River ThamesEurope HouseLondon is without doubt Europe’s premier city, as well as being one of a handful of truly global cities. Its population has now topped 8.6 million and a third of the inhabitants were not even born in the UK, let alone in London. Immigration has been a large part of the secret of the UK capital’s success, including in recent years the inward migration of citizens of the 27 other EU member states, from France to Poland, Portugal to Greece. For Britain to leave the European Union would be a disaster for London, I believe, as many foreign businesses are here because it is a gateway to the rest of the EU, as well as having an attractive regulatory environment. So it is essential that there is a strong London voice to keep Britain in the EU, not least as there may be an IN/OUT referendum, in 2017 (according to PM David Cameron) or possibly even earlier. So I am delighted to be part of the relaunch of a London section of the European Movement — London 4 Europe — which will be campaigning hard to make the case for Europe, alongside the national European Movement, organisations such as British Influence and others. Earlier this evening I was elected a Vice-Chair of London4Europe, which will be operating on a cross-party basis, reaching out to voters and opinion-formers young and old. And even if the political parties may mainly be thinking in terms of national issues between now and the general election on 7 May, we will be helping to build a groundswell of opinion that will acknowledge the benefits of Britain’s EU membership and of cooperation with our European partners.

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Keep up the Pressure to Free Al Jazeera Journalists

Posted by jonathanfryer on Sunday, 1st February, 2015

Al Jazeera trialIt is great news that for once the rumours proved to be true and that Peter Greste, an Australian former colleague of mine at the BBC, currently employed by Al Jazeera, has indeed been released after 400 days in a Cairo jail. He is now returning home to join his family. However his Arab colleagues Mohamed Fahmy and Baher Mohamed still remain behind bars. Their only “crime” is that they were doing their job, reporting on events in Egypt at the time that President Mohamed Morsi was overthrown in a military coup. The trial was a travesty and although it got a lot of international media coverage thanks to my friend Patrick Kingsley of the Guardian and others, foreign governments did not do enough to pressure the Egyptians to release all the journalists. I fear that now the Egyptian government will revel in its perceived “humanity” in releasing and deporting the foreigner Peter, but we must not forget those who remain behind. Freedom of the media — and of expression generally — is under huge pressure right across the Middle East, including in countries that are seen as firm allies of the West. The moral authority of nations such as the UK and the United States can only thrive when it stands up for its liberal principles — which means London, Washington and other capitals need to be making clear that authoritarian regimes cannot expect political, financial and military support unless they respect human rights and fundamental freedoms.

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Donizetti and Dementia

Posted by jonathanfryer on Thursday, 29th January, 2015

Grosvenor ChapelDonizettiDementia is a growing problem in the UK as the population grows older, but at least there is a growing understanding of the needs of people with dementia and of their carers. It affects people from all walks of life, even the affluent burghers of Mayfair, which is why the Grosvenor Chapel in South Audley Street runs a programme of Hymns and Pimms, occasions for those living with dementia or memory loss or who care for someone who does to come together for friendship, singing and refreshments in beautiful surroundings. Last night, the church hosted an Opera Gala, compered with camp good humour by Anthony Harris, and starring Ellie Edmonds, Samuel Pantcheff, Sophie Pullen and William Smith, with Elliott Launn on the piano. The group performed arias from opera, predominantly Mozart and Donizetti, the candlelit church proving to have excellent acoustics. Most of the repertoire was about love and intrigue, some of it quite saucy, and although the priest blanched somewhat when Sophie Pullen hung laundry on the edge of the pulpit in one extract, the spirit of fun clearly enthused the audience and several thousand pounds were raised to continue the church’s work with people with dementia and carers.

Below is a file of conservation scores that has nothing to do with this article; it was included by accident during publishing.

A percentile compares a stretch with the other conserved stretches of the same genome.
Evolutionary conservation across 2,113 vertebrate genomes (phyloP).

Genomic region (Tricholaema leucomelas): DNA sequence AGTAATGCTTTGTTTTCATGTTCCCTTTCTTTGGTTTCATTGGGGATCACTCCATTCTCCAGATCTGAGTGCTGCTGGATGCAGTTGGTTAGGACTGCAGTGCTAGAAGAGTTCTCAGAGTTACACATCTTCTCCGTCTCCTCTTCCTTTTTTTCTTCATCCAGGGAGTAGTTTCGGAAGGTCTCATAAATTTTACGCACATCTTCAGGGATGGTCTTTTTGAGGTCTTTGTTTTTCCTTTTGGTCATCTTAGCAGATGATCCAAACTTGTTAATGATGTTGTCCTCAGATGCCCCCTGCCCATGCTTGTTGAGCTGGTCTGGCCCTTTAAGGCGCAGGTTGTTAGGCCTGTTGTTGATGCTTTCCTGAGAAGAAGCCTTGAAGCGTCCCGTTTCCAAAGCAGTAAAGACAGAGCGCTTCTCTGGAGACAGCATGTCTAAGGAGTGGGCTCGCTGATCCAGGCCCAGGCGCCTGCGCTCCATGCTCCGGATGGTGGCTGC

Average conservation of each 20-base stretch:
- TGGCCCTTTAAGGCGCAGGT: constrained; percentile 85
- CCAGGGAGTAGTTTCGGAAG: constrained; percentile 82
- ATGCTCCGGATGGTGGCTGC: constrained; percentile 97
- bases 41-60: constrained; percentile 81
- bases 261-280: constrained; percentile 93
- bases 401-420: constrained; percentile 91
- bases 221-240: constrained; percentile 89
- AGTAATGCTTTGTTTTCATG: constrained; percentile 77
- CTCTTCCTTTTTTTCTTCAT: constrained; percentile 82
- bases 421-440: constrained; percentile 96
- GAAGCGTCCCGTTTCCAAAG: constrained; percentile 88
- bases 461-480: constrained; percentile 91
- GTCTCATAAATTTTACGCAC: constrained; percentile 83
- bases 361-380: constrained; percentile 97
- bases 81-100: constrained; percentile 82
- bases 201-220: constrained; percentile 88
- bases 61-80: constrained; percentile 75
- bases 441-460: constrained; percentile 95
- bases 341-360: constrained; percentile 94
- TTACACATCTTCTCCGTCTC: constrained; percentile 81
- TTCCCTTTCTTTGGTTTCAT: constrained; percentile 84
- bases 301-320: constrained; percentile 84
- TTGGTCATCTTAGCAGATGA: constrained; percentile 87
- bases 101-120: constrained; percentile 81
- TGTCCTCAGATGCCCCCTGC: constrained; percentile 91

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Holocaust Memorial Day

Posted by jonathanfryer on Tuesday, 27th January, 2015

Karel BaracsEvery year on Holocaust Memorial Day I go to a commemoration of some kind, usually at an embassy of one of the central or eastern European states, but this year was special — and not only because the 70th anniversary of the liberation of Auschwitz was being marked. Europe House, the London offices of the European Commission and the European Parliament, housed a remarkable show this evening: Why Tram 8 No Longer Runs. A monologue by the self-styled Story-teller of Amsterdam, Karel Baracs, with musical accompaniment, recounts the true story of how two young Dutch women — one Karel’s mother — managed to spirit 80 Jewish children out of a creche set up by the Nazis prior to their intended deportation and extermination, one or two at a time. In particular the narration focussed on the experience of a six-year-old girl and her two-year-old brother taken to safety to live on the farm of a gentile couple, with the active participation of a Jewish man who had been hiding in a basement in Amsterdam for months — and who after the War married Karel’s mother. As with all good storytelling, the facts only emerge gradually, amidst passages of suspense and moments of humorous relief. The tragic back-story is that most if not all of the parents of the rescued children did perish in concentration camps or under other dreadful conditions. There are bad guys among the Dutch, as well as heroes, in the story, as well as one good German soldier, who played a crucial role in ensuring the two infants and Karel’s father survived. These are the sort of stories that must never be forgotten, even as the last Holocaust survivors die out and it was a wonderful tribute, as well as a moving performance, to have a descendant keeping the flame of memory so brilliantly alive.